I have seen, for example, a successful vegetable producer, who exports produce to the EU. And I’ve met with a host of UK firms who are being drawn here, from leather glove makers, to clothes retailers to drinks manufacturers. This is both to their benefit, and that of Ethiopia, which stands to gain from their financial investment, creation of jobs and sharing of best practice.

I think that that the strides that you have made away from poverty and famine, towards development and shared prosperity, make Ethiopia 1 of the world’s great development success stories of the last twenty years.

Theme of inclusive growth and managing transitions

The theme of my talk today is what drives inclusive growth and how to best manage the transitions that growth may bring over the next 10 years.

Why? Firstly, because Ethiopia is already booming. But Ethiopians know there is still much to do. I hope the keen young economists and business students among you, not to mention policy makers and business people, will be asking yourselves these questions. How can Ethiopia sustain its success? How can you adapt to the changes which will come in its wake? There may be useful lessons to learn from other countries. And others can learn from you too.

Adjusting to the challenges that transformation brings is just as important as sustaining growth. I believe there is a saying in Ethiopia, ‘siroTu yetatekut siroTu YeFetale’. Just in case my attempt at Amharic is less than perfect, I’d better add the English version: ‘a belt fastened while running will come undone while running’.

Secondly, because the UK’s partnership with Ethiopia needs to adapt and change too. This is our largest development programme in the world. We’re incredibly proud of the things we’ve helped Ethiopia achieve to date. We want to be here for the long-haul. But we would like our relationship to change over time from a donor-recipient one to one of import-export and equal partnership on the world stage, on issues that affect us all, like climate change, world trade and counter-terrorism.

As part of this, we want to expand our work on economic development here. Mindful that in the long run it will be the private sector development that will lead the process of job creation and provide the tax base for social spending and public investment by future generations.

We’re starting with new support on land certification, access to finance and helping make the leather, textile and horticulture sectors in Ethiopia truly world class. But we want to go beyond this. We want to help Ethiopia attract the private capital, technology and know-how it needs to achieve its ambitious growth targets. And end reliance on external support, potentially within a generation. I hope in the discussion after my talk, you’ll give me some ideas on where we can best help.

Inclusive growth

So, back to my first theme. What drives inclusive growth?

Ethiopia has very clear ideas about where it wants to be by 2025, and the best way to get there. Now, every country grows differently, and finds its own path. But it’s worth reflecting on some of the common features of countries that have successfully transformed themselves.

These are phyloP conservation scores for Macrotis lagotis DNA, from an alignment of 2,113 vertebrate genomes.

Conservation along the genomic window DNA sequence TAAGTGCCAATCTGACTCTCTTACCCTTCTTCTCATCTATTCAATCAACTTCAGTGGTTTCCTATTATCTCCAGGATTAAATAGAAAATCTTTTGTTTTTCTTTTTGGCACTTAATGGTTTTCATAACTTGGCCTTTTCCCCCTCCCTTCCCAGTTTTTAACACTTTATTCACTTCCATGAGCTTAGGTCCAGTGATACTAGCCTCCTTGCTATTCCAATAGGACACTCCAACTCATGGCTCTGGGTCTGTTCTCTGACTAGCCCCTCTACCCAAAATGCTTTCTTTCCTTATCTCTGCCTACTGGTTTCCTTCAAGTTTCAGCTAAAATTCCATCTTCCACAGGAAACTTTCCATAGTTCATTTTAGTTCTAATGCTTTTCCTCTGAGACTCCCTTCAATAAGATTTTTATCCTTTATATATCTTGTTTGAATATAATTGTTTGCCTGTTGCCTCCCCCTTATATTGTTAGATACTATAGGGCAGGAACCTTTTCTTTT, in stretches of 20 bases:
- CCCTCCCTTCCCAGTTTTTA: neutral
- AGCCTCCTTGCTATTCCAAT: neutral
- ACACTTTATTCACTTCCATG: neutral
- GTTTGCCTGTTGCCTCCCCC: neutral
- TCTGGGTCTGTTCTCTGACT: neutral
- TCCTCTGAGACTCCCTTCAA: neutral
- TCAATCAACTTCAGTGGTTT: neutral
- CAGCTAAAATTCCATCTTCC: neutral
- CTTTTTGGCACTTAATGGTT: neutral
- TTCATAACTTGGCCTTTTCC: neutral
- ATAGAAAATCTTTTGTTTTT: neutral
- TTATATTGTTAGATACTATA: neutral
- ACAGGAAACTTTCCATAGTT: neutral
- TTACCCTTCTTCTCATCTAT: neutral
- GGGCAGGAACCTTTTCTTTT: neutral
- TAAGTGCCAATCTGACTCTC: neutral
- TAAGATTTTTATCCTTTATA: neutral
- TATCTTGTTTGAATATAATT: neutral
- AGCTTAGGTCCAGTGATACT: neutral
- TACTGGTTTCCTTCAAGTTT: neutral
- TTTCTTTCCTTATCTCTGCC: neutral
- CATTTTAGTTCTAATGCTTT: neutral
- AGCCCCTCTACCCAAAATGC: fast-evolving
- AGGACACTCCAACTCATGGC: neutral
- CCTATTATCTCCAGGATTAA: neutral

The Commission for Growth and Development, set up by the World Bank in 2008, did a good job of setting out some of these features. They looked at 13 success stories of sustained and transformational growth to see what feature they shared. They came up with 5 ‘ingredients’. With 9 of these 13 countries being east Asian, I think the ingredients have particular resonance for a country like Ethiopia.

The first of these features highlighted by the Commission was integration into the global economy. Two aspects of this are particularly important. First is the willingness and ability to import ideas, technology, and know-how from the rest of the world. Second, these countries exploited global demand. They encouraged a specialisation that allowed them to excel in world markets. The 4 east Asian Tigers, for instance, saw their manufacturing exports grow from under $5bn in 1962 to $715bn in 2004.

Ethiopia is moving towards this kind of integration. It has publicly set a target of joining the WTO. It has a rising export base, including diversifying from traditional crops like coffee into new areas like cut flowers. There’s a booming services sector, to which energy exports could soon become a major contributor. And foreign direct investment is being actively courted. This is an incredibly effective carrier of ideas and know-how, as well as bringing in capital resources. However, inward FDI flows have not yet matched the levels of other parts of Africa. Nor the levels associated with take-off in many of the Asian examples of dramatic transformation. More on this later.

The second common feature of these high performing economies has been macroeconomic stability. Whilst some may have experienced periods of high inflation – Korea in the 70s, for instance, or China in the mid-90s – it’s clear that the countries of east Asia took action in the face of these episodes, even though this may have been unpopular at the time. They knew that inflation would deter savers and threaten long term goals. Equally, fiscal deficits rose and fell but were contained to ensure they did not pose a risk to savers and deter investors.